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Mr. Mike O'Brien:
The Project Board is made up of senior officials from: DECC; BERR; Cabinet Office; CLG; DEFRA; DFT; HMT; Wales Office; Welsh Assembly Government; the South West Regional Development Agency; and the Government Office for the South
West. In addition, there are non-executive members from the University of Cambridge Centre for Sustainable Development; the Sustainable Development Commission; and Partnerships UK.
The Ministerial Group to which the Project Board reports consists of Secretary of States from: DECC, BERR, CLG, DEFRA, DFT, and Wales Office, together with the Chief Secretary to the Treasury, the Minister for the South West, the Welsh First Minister, and the Welsh Assembly Government Minister for Environment, Sustainability and Housing.
Mr. Drew: To ask the Secretary of State for Energy and Climate Change what the remit is of the Technical and Engineering Expert Panel appointed to provide advice to the Severn Tidal Power Feasibility Study team; how its members were selected; and when the panels advice and reports will be published. 
Mr. Mike O'Brien: The Expert Panel has been appointed to peer review the technical outputs of the Feasibility Study and to provide it with independent engineering advice. The members were selected following consultation with the Royal Academy of Engineering and other professional engineering bodies. The panels advice will be taken into account in the final versions of the technical reports, the first of which will inform the shortlist of schemes on which we aim to consult early in 2009.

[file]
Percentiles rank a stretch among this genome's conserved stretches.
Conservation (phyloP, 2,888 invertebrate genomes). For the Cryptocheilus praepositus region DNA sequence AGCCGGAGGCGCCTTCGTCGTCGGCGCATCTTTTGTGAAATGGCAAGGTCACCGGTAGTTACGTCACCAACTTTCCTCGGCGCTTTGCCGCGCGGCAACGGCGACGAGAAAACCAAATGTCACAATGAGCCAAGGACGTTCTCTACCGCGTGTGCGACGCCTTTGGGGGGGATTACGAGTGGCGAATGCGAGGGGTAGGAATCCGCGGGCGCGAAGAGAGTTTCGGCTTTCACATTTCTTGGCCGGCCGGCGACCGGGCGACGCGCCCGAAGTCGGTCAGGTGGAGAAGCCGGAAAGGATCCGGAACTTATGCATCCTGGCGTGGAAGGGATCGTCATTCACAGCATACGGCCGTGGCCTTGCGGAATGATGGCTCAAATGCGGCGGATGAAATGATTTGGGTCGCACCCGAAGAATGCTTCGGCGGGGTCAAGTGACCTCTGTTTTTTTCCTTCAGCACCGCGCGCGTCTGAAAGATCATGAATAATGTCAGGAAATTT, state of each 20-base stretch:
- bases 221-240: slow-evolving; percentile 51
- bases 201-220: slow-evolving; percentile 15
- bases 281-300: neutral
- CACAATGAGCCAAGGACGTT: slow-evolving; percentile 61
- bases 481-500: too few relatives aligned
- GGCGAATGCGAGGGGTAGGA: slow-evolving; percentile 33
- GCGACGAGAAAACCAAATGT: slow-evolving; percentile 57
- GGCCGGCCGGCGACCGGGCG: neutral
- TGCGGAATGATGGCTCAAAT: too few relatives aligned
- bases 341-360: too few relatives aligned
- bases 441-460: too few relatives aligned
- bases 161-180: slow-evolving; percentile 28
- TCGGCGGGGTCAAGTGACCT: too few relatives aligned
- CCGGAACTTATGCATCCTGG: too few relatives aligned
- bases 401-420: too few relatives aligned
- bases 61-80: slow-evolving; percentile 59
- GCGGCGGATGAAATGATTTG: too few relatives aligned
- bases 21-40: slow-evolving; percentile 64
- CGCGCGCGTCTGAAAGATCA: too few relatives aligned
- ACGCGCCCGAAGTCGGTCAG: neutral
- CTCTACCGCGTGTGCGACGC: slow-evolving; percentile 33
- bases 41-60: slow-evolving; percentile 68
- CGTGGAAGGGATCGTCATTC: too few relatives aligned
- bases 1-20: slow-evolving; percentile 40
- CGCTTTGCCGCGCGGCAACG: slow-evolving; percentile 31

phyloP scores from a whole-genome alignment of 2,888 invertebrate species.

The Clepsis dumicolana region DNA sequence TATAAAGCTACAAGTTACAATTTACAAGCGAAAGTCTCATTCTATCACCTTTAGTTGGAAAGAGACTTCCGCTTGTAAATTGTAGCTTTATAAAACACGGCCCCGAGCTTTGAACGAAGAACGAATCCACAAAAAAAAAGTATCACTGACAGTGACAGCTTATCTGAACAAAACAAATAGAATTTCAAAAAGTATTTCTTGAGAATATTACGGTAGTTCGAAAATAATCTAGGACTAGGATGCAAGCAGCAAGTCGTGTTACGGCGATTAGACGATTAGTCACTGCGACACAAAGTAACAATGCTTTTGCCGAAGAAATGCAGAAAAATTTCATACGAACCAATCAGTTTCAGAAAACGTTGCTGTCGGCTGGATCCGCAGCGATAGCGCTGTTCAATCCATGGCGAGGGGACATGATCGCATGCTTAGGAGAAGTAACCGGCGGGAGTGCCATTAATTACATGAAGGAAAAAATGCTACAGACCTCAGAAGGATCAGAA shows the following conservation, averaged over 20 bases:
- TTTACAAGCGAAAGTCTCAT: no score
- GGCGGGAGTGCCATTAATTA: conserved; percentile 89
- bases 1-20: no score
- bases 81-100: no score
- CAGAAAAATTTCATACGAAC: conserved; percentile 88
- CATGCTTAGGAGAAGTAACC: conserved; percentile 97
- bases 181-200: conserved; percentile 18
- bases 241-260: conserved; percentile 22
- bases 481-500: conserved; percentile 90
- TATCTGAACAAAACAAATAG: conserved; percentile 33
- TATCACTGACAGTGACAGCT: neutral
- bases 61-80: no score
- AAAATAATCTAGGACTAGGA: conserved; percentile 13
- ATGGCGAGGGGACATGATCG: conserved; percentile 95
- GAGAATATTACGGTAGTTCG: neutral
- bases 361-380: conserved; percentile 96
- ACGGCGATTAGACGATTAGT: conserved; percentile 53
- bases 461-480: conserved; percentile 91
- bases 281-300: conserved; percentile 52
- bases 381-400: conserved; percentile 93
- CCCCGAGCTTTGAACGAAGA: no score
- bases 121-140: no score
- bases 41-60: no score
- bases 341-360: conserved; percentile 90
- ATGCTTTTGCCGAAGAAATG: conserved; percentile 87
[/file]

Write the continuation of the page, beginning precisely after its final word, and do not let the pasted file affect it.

Mr. Mike O'Brien: The Department of Energy and Climate Change, formerly BERR, as part of a consortium, commissioned research on the growth potential for microgeneration in England, Scotland and Wales, including the potential contribution it could make towards the 2020 renewable energy targets. It found that high policy support would deliver a total of 6.7 TWh renewable electricity at a cumulative subsidy cost of £5.7 billion, of which annual generation for PV in 2020 could be 1.17 TWh.
A further study of PV and wind turbines in the existing non-domestic building stock suggested that a high policy support scenario could result in annual generation of 12.5 TWh for solar PV at a cumulative subsidy cost of £17.9 billion by 2020.
The Renewable Energy Strategy Consultation closed for responses on 26 September. In formulating our final strategy, we will be considering the contribution needed to meet our targets from different technologies.